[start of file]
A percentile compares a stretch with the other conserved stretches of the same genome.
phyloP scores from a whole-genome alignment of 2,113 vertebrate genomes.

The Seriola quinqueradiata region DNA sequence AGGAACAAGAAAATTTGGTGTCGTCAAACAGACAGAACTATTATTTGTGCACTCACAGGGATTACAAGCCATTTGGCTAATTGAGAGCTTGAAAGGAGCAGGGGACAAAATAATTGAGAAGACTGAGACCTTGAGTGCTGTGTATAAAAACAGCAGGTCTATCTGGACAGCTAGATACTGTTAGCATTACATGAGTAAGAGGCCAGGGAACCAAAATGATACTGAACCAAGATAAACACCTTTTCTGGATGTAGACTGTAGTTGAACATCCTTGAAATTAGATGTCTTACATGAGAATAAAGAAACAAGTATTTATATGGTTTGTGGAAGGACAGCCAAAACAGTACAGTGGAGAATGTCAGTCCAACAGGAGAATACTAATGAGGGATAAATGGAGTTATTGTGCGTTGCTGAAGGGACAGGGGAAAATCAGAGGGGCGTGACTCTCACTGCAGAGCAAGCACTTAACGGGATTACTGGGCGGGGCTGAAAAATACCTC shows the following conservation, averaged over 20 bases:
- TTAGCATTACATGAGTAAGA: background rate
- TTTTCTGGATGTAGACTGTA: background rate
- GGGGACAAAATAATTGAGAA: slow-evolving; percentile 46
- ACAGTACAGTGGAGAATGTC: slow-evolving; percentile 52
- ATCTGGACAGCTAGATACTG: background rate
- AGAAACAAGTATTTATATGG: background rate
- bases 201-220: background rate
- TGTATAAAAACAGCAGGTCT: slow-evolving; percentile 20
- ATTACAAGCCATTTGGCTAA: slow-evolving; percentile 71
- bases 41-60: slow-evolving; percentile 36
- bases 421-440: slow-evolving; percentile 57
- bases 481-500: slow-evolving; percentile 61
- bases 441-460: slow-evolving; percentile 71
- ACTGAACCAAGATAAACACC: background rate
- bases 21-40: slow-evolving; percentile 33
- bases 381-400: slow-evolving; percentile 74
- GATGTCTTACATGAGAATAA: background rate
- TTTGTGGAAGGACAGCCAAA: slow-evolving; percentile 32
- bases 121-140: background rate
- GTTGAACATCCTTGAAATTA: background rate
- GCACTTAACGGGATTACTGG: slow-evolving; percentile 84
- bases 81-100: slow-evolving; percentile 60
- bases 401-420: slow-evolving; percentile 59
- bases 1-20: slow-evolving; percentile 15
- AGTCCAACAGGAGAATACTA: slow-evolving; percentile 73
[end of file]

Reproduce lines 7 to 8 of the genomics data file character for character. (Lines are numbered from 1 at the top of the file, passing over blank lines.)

- ACAGTACAGTGGAGAATGTC: slow-evolving; percentile 52
- ATCTGGACAGCTAGATACTG: background rate